Monday 17 September 2001, Language School Year, Warminster, England

After a weekend of settling in, my English education formally began today. And the beginning was very formal indeed. “Where is your uniform?”, I was prompted stopped at the door by the teacher. I poked my head into the classroom and took a look at the rest of the class. Everyone was in their suits and looked so smart. I guessed that must be the uniform the teacher was talking about. My luggage was lost by the airline on the way and I came to the school empty-handedly. Coming to the rescue, our schoolmaster, Mr. McKeown very kindly took me to the shops to get some clothes and other essentials. No wonder he insisted that I got a suit as well. It was not just because everything was free as the airline would be paying for them after all, I actually did need them! “Come back after you put on your uniform, otherwise I can not let you into the classroom.” And off I went back to the boarding house.

A second try didn’t work any better as this time even though I had managed to put on my new suit, I didn’t wear a tie. In China, if one didn’t wear the red scarf, penalty points would be given but one still could go into school, but not here in England. “Put on your uniform properly!”, I was sent back to the boarding house again. It was only the third time, after I not only found the tie but also found our housemistress to show me how to wear the tie, I finally managed to attend my first class. Being able to sit down in a classroom never felt so nice before, especially running around in a suit and formal shoes was so just so uncomfortable. How did 007 did all those stuff dressing like this?

Lunch time was equally educational. In my mind, the western food was so tasty and there were always long queues outside KFC and McDonald’s ever since they opened in my home town. I was a big fan to both, so should I pick fried chicken or burgers for lunch? It turned out there were none. There were some English dishes that on offer, but I had no idea what they were. There were plenty of potatoes but they were neither stir fired nor deep fried. As a result, they didn’t taste anywhere near as good. The only thing that looked familiar was the boiled egg, but sadly each person could take only one. I also found out that there were people who ate vegetables only. They would go straight to the salad bar, pick various kinds of leaves and just eat that. The word salad just didn’t exist in Chinese and I had always thought eating raw leaves were barbarian. But I guess it was probably just as barbarian for one to show up to a class without wearing a suit or a tie.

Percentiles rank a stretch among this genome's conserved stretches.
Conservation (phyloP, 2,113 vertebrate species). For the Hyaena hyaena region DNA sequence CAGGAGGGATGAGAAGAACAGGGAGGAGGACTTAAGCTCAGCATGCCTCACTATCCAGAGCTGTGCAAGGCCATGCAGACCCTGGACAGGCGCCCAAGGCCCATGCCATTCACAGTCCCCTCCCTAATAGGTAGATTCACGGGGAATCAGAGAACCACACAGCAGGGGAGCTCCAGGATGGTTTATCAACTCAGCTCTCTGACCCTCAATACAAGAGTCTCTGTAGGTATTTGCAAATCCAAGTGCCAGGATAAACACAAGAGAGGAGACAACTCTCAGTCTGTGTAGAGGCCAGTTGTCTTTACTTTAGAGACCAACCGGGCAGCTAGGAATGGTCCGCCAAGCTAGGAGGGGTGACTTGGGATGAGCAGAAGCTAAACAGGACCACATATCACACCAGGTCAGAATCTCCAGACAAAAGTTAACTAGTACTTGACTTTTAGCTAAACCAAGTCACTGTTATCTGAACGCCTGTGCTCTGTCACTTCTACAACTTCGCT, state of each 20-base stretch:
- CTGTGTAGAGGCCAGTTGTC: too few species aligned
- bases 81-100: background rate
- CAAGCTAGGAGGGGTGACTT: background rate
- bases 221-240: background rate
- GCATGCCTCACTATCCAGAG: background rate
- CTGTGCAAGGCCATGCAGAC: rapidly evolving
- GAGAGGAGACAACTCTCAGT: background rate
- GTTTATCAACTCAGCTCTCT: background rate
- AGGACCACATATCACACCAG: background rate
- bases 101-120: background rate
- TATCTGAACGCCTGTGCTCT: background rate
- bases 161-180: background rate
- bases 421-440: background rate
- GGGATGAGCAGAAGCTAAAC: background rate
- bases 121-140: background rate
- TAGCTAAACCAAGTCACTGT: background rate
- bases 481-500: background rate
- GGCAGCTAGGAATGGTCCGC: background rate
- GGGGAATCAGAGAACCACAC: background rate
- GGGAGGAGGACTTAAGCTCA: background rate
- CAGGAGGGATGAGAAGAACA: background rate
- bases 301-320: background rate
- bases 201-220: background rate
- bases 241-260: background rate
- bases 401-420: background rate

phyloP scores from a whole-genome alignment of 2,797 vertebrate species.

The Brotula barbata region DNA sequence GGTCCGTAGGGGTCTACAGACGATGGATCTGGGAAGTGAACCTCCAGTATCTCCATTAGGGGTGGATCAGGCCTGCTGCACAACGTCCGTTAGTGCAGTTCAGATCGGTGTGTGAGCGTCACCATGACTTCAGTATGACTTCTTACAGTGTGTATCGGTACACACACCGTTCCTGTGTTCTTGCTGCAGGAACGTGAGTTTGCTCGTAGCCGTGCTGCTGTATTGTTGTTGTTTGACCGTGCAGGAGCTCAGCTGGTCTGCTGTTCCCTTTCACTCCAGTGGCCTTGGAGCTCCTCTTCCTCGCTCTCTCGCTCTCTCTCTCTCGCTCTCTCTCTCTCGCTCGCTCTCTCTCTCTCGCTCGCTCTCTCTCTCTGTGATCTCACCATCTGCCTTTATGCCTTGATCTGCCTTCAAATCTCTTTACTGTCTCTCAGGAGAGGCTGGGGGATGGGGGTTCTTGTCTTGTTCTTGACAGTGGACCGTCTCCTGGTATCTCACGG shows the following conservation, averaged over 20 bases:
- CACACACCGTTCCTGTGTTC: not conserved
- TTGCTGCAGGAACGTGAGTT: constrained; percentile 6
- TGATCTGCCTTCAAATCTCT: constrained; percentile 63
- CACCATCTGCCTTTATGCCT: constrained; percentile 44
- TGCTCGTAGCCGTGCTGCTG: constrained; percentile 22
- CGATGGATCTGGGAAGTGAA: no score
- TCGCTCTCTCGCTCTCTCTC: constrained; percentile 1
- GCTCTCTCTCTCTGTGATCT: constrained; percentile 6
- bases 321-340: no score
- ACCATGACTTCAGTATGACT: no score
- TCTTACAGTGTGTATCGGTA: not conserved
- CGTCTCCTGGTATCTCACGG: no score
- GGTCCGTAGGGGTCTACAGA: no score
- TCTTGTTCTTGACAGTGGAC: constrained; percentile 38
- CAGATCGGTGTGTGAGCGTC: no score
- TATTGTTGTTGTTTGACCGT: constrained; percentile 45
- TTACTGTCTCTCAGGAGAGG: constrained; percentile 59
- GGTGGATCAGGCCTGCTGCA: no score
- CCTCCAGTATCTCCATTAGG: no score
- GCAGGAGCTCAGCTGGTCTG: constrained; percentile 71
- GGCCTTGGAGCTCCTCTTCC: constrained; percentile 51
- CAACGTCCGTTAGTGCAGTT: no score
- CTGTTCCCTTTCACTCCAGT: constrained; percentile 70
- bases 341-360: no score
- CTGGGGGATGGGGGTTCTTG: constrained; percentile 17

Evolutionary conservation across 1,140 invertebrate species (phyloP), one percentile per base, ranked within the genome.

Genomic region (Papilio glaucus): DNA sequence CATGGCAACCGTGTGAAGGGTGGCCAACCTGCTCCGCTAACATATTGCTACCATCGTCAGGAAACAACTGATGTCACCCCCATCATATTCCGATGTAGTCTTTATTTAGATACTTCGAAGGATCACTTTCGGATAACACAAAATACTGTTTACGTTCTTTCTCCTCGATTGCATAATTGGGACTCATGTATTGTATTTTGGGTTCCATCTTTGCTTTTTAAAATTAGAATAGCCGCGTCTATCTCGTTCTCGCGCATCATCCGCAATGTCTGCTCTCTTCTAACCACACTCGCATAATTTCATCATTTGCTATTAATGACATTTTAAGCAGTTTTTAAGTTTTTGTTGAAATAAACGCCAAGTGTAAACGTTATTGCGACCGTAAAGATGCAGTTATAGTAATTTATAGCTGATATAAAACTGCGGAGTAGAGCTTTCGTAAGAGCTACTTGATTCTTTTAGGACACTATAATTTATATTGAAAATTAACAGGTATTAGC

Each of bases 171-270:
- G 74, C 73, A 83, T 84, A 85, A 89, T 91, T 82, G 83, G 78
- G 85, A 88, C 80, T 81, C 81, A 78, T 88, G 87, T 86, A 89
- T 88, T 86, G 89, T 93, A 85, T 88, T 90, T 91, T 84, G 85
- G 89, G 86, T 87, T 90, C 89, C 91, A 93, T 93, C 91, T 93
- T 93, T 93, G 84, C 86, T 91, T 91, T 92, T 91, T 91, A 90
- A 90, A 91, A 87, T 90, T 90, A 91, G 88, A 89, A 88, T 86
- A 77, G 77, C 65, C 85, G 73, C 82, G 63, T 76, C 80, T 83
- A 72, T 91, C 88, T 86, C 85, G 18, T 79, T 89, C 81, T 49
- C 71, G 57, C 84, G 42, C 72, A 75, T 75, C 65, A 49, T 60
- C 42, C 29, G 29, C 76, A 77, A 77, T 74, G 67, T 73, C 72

And of course, chopsticks were nowhere to be seen. Just after I finally watched long enough to learn how folk and knife should be used and went to congratulate myself by having a sip of the soup in front of me, a senior staff member went past me and saw I had lifted the plate up. “That is so rude and unacceptable, put down the plate and leave the dining hall RIGHT NOW!”

Was this the reason there were so both morning and afternoon tea time in the UK—just in case people get thrown out at meal time and became hungry?


Score: Me: 1, English: 23 (English started to pull away once we fully entered her home court. But I am probably too conservative when awarding her points, she could arguably have got a lot more.)